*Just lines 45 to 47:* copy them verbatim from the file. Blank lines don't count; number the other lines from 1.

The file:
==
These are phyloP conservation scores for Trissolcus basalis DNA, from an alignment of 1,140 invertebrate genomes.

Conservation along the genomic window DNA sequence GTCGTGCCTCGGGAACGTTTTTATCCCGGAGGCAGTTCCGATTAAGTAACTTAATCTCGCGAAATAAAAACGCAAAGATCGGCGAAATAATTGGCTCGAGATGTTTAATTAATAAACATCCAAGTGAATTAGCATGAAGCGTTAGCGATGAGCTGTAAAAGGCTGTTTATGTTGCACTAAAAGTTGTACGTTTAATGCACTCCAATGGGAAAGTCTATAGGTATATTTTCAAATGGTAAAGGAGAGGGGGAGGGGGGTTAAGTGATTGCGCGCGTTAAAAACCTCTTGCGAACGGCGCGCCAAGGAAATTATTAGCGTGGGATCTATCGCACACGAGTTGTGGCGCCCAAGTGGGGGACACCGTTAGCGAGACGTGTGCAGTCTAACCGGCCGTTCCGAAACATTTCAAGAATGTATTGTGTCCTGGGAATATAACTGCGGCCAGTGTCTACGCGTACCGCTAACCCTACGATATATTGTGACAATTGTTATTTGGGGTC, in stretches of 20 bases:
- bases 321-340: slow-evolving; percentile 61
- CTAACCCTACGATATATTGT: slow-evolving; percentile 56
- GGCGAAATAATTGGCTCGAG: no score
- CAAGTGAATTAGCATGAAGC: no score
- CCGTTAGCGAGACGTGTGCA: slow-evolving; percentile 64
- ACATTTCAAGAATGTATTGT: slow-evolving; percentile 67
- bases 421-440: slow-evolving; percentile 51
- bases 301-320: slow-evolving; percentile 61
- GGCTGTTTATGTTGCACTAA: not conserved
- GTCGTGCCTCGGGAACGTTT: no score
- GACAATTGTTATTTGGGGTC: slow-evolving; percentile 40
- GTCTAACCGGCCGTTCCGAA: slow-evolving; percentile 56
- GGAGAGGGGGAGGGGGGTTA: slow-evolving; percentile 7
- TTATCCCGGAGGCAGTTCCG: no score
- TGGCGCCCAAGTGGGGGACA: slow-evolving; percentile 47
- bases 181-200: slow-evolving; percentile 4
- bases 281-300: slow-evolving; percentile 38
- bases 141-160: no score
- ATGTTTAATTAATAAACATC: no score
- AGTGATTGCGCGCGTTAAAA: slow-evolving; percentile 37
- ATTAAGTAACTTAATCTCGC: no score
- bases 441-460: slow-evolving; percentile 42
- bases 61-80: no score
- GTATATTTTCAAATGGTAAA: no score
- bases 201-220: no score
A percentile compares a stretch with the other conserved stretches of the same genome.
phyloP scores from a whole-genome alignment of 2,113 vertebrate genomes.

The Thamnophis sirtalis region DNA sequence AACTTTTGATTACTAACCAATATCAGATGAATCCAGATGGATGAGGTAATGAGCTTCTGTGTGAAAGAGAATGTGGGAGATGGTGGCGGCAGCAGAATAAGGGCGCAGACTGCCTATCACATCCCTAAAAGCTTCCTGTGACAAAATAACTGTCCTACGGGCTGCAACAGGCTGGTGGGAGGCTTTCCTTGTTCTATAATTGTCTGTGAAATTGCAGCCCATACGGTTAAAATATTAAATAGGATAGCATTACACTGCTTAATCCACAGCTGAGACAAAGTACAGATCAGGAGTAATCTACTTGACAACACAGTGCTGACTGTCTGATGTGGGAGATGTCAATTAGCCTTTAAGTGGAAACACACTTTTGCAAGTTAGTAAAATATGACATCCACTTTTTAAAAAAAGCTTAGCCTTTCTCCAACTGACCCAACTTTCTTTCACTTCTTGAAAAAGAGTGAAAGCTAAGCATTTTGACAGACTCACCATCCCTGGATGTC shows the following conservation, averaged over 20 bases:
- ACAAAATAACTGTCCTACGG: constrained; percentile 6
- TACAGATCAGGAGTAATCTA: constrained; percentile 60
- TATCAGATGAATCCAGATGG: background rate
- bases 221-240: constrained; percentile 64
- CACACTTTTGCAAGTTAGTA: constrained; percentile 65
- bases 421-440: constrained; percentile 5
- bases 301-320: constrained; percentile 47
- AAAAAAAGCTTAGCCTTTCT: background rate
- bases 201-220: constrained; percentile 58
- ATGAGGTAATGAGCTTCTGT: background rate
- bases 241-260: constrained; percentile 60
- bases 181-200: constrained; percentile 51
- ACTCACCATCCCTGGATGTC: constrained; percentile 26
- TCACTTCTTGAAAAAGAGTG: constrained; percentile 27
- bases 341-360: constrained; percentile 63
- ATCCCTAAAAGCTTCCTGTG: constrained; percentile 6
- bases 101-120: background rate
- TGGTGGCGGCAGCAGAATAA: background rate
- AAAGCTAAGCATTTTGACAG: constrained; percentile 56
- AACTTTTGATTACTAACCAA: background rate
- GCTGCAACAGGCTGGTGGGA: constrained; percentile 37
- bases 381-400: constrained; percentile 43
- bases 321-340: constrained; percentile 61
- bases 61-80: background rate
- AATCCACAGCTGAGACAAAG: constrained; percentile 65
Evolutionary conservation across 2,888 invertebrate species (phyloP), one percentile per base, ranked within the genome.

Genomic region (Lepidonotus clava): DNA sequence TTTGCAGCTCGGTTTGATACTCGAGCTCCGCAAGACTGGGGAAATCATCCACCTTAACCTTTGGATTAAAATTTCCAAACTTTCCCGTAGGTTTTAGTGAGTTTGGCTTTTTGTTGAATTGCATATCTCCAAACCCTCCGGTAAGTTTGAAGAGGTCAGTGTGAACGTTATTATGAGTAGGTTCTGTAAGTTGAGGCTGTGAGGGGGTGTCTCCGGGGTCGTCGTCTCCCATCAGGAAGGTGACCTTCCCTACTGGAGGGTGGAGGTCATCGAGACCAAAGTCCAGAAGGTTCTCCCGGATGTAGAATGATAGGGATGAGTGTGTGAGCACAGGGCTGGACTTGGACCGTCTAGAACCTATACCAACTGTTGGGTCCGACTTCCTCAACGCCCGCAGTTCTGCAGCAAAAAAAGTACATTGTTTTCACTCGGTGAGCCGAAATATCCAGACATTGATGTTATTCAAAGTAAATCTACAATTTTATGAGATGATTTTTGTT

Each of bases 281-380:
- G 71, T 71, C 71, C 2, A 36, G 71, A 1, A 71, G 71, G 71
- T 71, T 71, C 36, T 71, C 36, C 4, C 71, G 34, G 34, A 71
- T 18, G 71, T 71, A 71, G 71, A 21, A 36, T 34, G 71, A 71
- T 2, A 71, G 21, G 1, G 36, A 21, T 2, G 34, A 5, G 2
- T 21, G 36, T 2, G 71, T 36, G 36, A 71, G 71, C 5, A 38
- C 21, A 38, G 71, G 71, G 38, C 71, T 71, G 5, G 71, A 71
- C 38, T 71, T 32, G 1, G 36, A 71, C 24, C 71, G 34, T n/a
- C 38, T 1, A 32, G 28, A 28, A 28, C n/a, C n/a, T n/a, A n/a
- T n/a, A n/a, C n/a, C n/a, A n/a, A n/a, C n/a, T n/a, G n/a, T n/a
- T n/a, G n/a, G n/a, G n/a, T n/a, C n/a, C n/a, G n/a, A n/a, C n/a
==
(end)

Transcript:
- bases 341-360: constrained; percentile 63
- ATCCCTAAAAGCTTCCTGTG: constrained; percentile 6
- bases 101-120: background rate